Douglas (Lonely Lords)
Author: Grace Burrowes
Publisher: Sourcebooks Casablanca
Date of Publication: January 31, 2013
Douglas Allen, Viscount Amery, hates having arrived to his title without knowing how to manage what few properties he has. Guinevere Hollister is a distant family connection raising her daughter Rose in rural obscurity and stewarding the estate they live on. At the urging of mutual family, Douglas reluctantly puts himself in Gwen’s hands for lessons in land husbandry and discovers beneath her prickly exterior a woman of passion and honor. Yet despite the closeness they find, she will not marry him.
Guinevere Hollister needs a champion…
When the powerful Duke of Moreland arranges an engagement between Gwen and his heir, Douglas knows the marriage is not what Gwen wants. In Douglas’s eyes, Gwen deserves to make her own choices, even if she chooses continued poverty and disgrace over the love Douglas offers her. Douglas will take on their family, the meddling duke, and Gwen’s own lonely, stubborn heart to ensure his lady’s happiness.
After several Burrowes books where I wasn’t entirely enthralled, I am back firmly in the saddle of having a girl-crush on Ms. Burrowes. I adored this book. It gave us some serious insight into the relationship Douglas has with the Moreland family (which I’d forgotten about, having read the early books in that series a long time ago), and is just overall an incredibly charming book.
Douglas has spent so much of his life alone, and I felt bad for him. He’s gone through some serious crap in the not-too-distant past. His oldest brother died, passing the title to him, having badly abused the privileges that came with it and Douglas simply wants to repair the damage done.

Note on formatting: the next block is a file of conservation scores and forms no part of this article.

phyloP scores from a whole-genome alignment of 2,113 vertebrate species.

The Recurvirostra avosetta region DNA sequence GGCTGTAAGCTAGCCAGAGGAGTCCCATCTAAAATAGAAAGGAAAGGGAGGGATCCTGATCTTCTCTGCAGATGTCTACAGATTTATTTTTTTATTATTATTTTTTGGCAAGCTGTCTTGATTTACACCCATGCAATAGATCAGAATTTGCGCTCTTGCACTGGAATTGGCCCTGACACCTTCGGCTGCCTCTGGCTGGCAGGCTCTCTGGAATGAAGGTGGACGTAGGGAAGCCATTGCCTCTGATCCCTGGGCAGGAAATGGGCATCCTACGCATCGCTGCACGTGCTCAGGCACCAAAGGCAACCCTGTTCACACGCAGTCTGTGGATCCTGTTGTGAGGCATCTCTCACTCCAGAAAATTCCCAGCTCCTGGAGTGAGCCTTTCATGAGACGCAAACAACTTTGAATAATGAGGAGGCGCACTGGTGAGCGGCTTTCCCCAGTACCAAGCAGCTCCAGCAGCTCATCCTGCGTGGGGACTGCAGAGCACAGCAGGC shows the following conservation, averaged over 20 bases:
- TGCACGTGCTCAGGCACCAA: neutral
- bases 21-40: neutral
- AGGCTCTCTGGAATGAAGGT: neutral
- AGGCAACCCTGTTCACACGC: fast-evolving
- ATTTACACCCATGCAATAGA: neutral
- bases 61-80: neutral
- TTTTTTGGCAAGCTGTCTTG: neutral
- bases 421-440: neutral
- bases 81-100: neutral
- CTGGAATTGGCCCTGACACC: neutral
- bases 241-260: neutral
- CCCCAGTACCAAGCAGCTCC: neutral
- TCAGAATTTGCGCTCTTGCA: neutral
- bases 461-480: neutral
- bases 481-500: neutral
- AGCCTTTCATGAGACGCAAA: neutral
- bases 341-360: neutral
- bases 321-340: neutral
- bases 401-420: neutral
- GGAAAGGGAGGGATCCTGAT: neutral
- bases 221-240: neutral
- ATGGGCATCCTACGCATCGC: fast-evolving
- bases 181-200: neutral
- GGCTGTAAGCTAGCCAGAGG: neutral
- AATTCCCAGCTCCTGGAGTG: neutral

Gwen. Oh, poor Gwen. I actually didn’t make the connection to the Moreland series until late in the book, but as always I enjoyed seeing what Ms. Burrowes does when she has children in a book. Gwen loves her daughter so much, and because of what happened around the conception of said daughter, has locked herself away from any hope of marrying, feeling herself unworthy and a disgrace to family/high society. Personally, the man responsible should be smacked around a bit, buuuut I like how he was handled (and what he did in the end to somewhat redeem himself).
There was a lot of emotional angst throughout and I hurt so badly at times for Douglas. He’s such a good man (can anyone tell I’m in love with Douglas – it’s been a while since I had a historical romance boyfriend). Loyal, determined, and driven to undo the damage his family has done. Absolutely my hero!
As always, I will continue waiting eagerly for the next book in this series (David, and man-oh-man, after his involvement in this book and his rather interesting occupations for a title aristocrat, I can’t wait to see what sort of heroine Ms. Burrowes conjures up for him!). I am utterly enamored with the Lonely Lords series.
Yes, this sort of rambled without being too clear on any point, but that’s how I get sometimes after reading a lovely book. And this was a very lovely book.
Thank you Ms. Burrowes and thank you Sourcebooks.
Book provided by NetGalley in exchange for an honest review.